Take the 2-minute tour ×
Stack Overflow is a question and answer site for professional and enthusiast programmers. It's 100% free, no registration required.

What are the possible culprits for crashes during kernel init?

I am running a kernel that has initramfs, the inittab is very basic rcS (as sysinit) and getty (respawn). While booting I don't get any error message, however the init gives me this message: S0 respawning too fast: disabled for 5 minutes, where S0 is actually the respawn::getty line(it seems as getty keep crashing), also none of the messages generated by the rcS are seen on the console (I assume that rcS commands also crashe).

If I force the kernel to go to /bin/sh (instead of /init) I can call rcS manually and I get no errors, same happens for getty (if I call getty with the same params from inittab it works fine).

I am wondering what are the difference between the way init spawns processes and the way /bin/sh does.

share|improve this question
    
You need to provide the contents of your /etc/inittab. Leave out any comments and blank lines - just the guts. –  camh May 24 '09 at 1:56

3 Answers 3

Some OS's log init respawns to wtmp, you might want to check there. Turning up your syslog might also help.

When you kick off getty via /bin/sh, does it stay running? AFAIK, the trick with init respawn is that the PID it generates is monitored and if it goes down it kicks off another one.

share|improve this answer
    
No, if I change the respawn to /bin/sh I get the same message " Respawning too fast: disabled for 5 minutes" The only way i can avoid this is to execute /bin/sh instead of /init, also because the syslogs are mounted to the ramdisk I don't see any message. –  uzurpatorul May 20 '09 at 7:53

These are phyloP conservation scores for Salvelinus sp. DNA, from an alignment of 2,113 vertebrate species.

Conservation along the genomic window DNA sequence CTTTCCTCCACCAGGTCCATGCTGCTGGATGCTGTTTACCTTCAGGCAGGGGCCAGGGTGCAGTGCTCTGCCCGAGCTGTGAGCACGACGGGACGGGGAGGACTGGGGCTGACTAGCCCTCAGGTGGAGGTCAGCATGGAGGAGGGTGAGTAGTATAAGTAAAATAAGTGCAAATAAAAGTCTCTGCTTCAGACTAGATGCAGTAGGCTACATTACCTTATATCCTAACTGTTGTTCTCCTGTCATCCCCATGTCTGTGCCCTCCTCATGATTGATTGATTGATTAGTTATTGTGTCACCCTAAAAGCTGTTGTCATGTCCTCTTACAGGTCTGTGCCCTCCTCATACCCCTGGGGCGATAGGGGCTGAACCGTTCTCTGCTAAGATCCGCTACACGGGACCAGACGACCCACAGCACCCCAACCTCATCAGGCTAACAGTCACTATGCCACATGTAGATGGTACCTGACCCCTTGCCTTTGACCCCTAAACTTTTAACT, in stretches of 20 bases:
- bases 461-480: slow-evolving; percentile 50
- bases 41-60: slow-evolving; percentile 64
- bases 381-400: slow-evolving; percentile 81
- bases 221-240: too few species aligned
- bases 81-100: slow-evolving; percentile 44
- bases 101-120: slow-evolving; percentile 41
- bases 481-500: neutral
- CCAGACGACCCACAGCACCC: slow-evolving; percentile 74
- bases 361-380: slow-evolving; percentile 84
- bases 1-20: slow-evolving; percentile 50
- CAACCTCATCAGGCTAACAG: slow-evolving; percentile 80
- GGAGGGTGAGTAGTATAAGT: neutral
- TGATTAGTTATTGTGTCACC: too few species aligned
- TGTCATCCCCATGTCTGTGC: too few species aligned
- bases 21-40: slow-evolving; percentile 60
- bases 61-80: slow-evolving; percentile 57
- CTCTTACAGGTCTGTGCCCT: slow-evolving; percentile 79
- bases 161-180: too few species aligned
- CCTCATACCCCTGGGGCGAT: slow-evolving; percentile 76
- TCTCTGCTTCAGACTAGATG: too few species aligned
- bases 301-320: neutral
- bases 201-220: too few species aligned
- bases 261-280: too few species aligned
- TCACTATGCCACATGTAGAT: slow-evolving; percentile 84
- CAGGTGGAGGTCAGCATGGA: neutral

The stock /bin/sh is not built static, nor is getty. You need to look at the shared library dependencies of /bin/sh and getty that all the libraries are present.

You can use ldd or 'readelf -a' to see the shared library dependencies.

share|improve this answer
    
I tried that, I am getting an Illegal instruction when trying to use ldd. I think something is fundamentally wrong with my distribution, I am wondering if I need to do anything special for DDR2 with 64 bits in linux kernel, this is the only change to the current eval board. –  uzurpatorul May 21 '09 at 23:15
    
If you suspect your memory, you should try memtest from the install cd, most distros offer it in the boot/install menu. –  codeDr May 22 '09 at 2:09

Maybe nothing is setting up /dev/tty1, /dev/tty2, etc, but stuff is running ok on /dev/console (which is not the same thing as /dev/tty1). If you're depending on a /dev directory being in your initramfs or root filesystem, check those.

Probably the main difference between init=/bin/sh and letting init spawn stuff is the /dev/console vs. /dev/ttyx. I can't think of anything else that would be relevant. Keep in mind that the initramfs does run first, I think.

And BTW, you're obviously past the kernel init stage if init(8) or /bin/sh can run.

share|improve this answer

Your Answer

 
discard

By posting your answer, you agree to the privacy policy and terms of service.

Not the answer you're looking for? Browse other questions tagged or ask your own question.